Data from: Individual growth as a non-dietary determinant of the isotopic niche metrics
Gorokhova, Elena (2018), Data from: Individual growth as a non-dietary determinant of the isotopic niche metrics, Dryad, Dataset, https://doi.org/10.5061/dryad.8br13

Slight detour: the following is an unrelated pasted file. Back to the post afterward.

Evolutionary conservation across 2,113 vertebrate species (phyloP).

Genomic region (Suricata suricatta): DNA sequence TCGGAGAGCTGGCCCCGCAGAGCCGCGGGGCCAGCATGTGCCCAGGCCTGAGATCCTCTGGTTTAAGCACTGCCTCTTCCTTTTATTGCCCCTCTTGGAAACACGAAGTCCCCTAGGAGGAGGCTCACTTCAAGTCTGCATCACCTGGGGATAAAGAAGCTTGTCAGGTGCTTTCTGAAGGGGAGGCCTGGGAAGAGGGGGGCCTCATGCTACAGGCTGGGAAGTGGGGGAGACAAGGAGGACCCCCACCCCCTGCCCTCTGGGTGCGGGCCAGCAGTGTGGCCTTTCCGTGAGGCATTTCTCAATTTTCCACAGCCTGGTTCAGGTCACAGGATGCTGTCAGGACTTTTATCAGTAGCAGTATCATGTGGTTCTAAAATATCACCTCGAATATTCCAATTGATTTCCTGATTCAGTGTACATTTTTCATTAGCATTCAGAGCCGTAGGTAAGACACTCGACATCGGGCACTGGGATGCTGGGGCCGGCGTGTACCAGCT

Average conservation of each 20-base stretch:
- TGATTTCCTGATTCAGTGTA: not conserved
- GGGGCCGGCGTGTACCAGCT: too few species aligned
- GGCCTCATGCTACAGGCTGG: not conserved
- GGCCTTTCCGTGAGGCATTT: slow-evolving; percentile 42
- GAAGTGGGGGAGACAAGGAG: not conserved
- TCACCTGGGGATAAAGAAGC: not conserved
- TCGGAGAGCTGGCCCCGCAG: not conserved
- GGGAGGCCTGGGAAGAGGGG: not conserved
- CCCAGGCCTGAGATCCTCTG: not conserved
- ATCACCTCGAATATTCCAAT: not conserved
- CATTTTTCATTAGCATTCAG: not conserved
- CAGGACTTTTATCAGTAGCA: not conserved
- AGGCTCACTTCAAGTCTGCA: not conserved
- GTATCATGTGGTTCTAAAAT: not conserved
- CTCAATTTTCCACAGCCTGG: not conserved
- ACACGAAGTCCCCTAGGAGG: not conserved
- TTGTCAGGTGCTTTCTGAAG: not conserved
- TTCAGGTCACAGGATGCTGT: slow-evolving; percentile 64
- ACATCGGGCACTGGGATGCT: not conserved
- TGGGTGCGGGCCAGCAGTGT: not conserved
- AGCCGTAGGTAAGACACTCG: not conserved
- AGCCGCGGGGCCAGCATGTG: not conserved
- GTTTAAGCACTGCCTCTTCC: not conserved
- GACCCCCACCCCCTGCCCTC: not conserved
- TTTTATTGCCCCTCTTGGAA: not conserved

1. Quantitative analytical approaches for isotopic niche analysis in the trophic diversity studies are proliferating rapidly; however, the assumptions behind the isotopic niche applications are rarely tested. One of the main assumptions is independence of the niche metrics and physiological status of the animals. The aim of this experimental study was to test the relationship between growth and Layman’s metrics of isotopic niche in consumers eating the same food but in different quantities and growing at different rates. 2. Based on research indicating that individual variability in isotopic fractionation increases under suboptimal conditions, I hypothesized that a group of consumers originating from the same population and exposed to food limitation would have greater estimates of the niche breadth and diversity as a result of higher inter-individual variability in growth rate and stable isotope signatures than in non-limiting feeding conditions. This hypothesis was tested using Baltic mysids Neomysis integer fed isotopically uniform diet under laboratory conditions and analyzing individual growth and stable isotope signature in concert. 3. As hypothesized, mysid growth rate was a significant negative predictor of most niche metrics. These effects were related to both increased inter-individual variability and higher trophic fractionation in malnourished animals, whereas in actively growing mysids lower fractionation was observed together with lower values for niche size, isotopic range and trophic diversity. 4. These findings challenge how we interpret the intrapopulation isotopic variance and evaluate isotopic evidence of individual specialization and call for integrated approaches for isotopic niche and growth assessment.